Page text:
Friday, April 27, 2012
It's time for human Swiss Army Hands
We were sitting there in a packed assembly hall awaiting the beginning of the 5th and 6th grade music extravaganza. It’s where parents and loved ones revel in a sometimes off-key performance and pretend not to notice any perceived flaws.
In my lap was our 5 year old who from up close was examining parts of me like she was determined to catalogue every flaw.
She pushed facial moles like they were elevator buttons, ran her fingers along proud old hockey scars, and parted hairs in my bald spots the way ambassador Robert Thorn did in “The Omen” when he was trying to divine if Damien’s skull bore the mark of the beast.
She was curious about the big callous on the upper palm beneath my ring finger. As it often does, it had a jagged edge to it I rarely notice.
She wanted to know about the tough skin anomaly.
“It’s a can opener,” I said. “When I’m hungry I use it to open a can of oyster stew. It’s always very satisfying.”
Looking back, I should have said it was very “handy.”
I don’t know at what point in the show -- which was perfectly entertaining and without evident flaws -- but I remember thinking how I wished I had a can of oyster stew in my coat pocket.
I sat there thinking about how under-achieving our hands are. Shouldn’t they be at least as functional as our phones?
Really, our hands need to evolve to suit modern demands.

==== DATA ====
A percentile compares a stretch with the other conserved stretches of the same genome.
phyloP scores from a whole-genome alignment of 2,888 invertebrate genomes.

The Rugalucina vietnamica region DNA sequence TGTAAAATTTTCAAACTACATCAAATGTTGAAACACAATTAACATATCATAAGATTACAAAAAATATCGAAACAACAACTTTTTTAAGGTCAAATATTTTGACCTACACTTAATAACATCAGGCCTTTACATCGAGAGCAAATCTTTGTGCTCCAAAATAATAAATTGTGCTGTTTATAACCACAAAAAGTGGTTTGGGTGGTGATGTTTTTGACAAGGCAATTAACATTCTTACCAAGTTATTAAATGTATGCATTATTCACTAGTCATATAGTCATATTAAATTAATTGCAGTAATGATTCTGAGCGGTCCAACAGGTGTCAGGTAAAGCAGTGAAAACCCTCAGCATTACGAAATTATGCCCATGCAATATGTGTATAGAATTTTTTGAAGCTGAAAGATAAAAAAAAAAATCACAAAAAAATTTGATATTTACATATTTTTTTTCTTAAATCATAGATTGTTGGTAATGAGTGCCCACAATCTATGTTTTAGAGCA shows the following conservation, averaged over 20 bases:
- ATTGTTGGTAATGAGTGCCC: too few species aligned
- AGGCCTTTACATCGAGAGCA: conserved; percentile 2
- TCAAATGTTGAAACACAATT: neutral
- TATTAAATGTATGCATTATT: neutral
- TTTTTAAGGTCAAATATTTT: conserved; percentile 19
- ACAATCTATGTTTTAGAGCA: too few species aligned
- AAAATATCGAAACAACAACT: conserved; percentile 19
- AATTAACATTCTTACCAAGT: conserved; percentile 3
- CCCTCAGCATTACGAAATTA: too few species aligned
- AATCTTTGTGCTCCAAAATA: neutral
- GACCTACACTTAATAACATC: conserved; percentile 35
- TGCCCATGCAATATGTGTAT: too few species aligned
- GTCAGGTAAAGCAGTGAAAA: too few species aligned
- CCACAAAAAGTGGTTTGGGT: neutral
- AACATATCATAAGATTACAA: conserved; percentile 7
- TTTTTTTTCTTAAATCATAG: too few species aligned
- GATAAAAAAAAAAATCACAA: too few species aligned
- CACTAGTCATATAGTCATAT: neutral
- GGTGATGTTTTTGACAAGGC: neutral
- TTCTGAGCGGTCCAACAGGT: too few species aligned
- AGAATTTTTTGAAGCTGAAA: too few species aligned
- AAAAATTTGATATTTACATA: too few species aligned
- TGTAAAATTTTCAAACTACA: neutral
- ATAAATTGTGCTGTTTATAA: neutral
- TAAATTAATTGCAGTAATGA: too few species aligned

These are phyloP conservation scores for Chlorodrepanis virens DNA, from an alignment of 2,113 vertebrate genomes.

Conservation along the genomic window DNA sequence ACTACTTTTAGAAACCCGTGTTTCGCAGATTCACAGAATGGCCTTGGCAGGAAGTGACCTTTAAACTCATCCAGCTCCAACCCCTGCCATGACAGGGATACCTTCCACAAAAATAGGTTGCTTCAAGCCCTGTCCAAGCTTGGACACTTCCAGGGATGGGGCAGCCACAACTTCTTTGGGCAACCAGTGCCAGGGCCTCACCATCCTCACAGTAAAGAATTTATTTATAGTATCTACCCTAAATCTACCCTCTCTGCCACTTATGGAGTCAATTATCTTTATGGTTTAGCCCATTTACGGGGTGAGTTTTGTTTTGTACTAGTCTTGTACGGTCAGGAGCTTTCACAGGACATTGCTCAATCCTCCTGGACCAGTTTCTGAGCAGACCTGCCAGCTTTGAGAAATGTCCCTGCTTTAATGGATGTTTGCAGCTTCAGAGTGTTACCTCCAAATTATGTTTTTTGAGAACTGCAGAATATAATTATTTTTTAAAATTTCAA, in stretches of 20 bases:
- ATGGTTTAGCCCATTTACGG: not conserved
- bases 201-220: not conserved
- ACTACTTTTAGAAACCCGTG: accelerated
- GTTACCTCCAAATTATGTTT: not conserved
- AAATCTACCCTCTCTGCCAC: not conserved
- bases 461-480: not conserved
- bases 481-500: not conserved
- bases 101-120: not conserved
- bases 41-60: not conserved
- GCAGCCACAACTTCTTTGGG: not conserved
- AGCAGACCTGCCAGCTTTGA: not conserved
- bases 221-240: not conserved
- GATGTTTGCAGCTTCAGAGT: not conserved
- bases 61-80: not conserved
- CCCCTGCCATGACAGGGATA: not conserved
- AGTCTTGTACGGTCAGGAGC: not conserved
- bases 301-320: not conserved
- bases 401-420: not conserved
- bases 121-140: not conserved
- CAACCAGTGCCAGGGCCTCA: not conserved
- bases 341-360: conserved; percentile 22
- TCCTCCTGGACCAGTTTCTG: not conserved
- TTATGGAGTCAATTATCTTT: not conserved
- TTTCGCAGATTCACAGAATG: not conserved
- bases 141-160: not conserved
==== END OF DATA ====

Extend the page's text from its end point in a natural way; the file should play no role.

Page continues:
I understand the romantic pleasures of walking hand-in-hand along the beach, but why can’t one hand be a sort of Swiss Army Hand? It could have a can opener, nail file, knife, scissors, screwdriver, and a wine corkscrew.
Those are the hallmarks of the iconic Swiss Army Knife, a device nearly everyone in the world’s heard of. Funny, the equivalent number of people probably can’t name a single military victory or hero who’s served in the Swiss Army.
Maybe the Swiss would have been more feared had they put their energies into inventing a Swiss Army Bazooka.
Still, human trajectory seems to indicate our hands ought to become more functional. For instance, how come we don’t have a fork for a finger?
People talk about ours becoming a paperless, cashless and keyless society. Smartphone innovations are slowly eroding the need for that jingly sort of pocket miscellany.
My sense is the next evolutionary step is we become a pocketless society. We won’t need pockets because everything we need will be accessible through our hands.
We should draw the line there, too, as no one wants a pantsless society.
But clearly, the next step in smart phone technology needs to be the elimination of the phone itself.
I’ve seen studies that say one out of every five people admit dropping their pricey smart phone in the toilet. This happens to careless men, in particular. Urinal time is the perfect opportunity to check the scores and social media.
I’m guessing some men are so startled to learn that Suzie changed her Facebook status to single that -- kerplunk! -- they drop the phone into a place where the old Tidy Bowl Man will the one most likely to answer the “Can you hear me now?” question.
That kind of thing practically never happens with our hands.
I predict we will soon be using our hands to do many of the things for which we today use our phones -- and more.
Besides the finger fork, we might insert a telescoping back scratcher or maybe a golf ball retriever for when the approach shot gets dunked in the drink.
Some attachments could help ease road rage. An angry motorist could angrily react and instead of the finger, one of those novelty magician carnations might pop up, a mollifying gesture.
One finger could be a laser pointer if a power point meeting was planned. If the meeting was fruitful, the presenting team could set off pre-loaded bottle rockets from finger launchers.
Anyone else think this is a good idea?
Let’s see a show of hands.
And by show of hands, I’m talking a real show.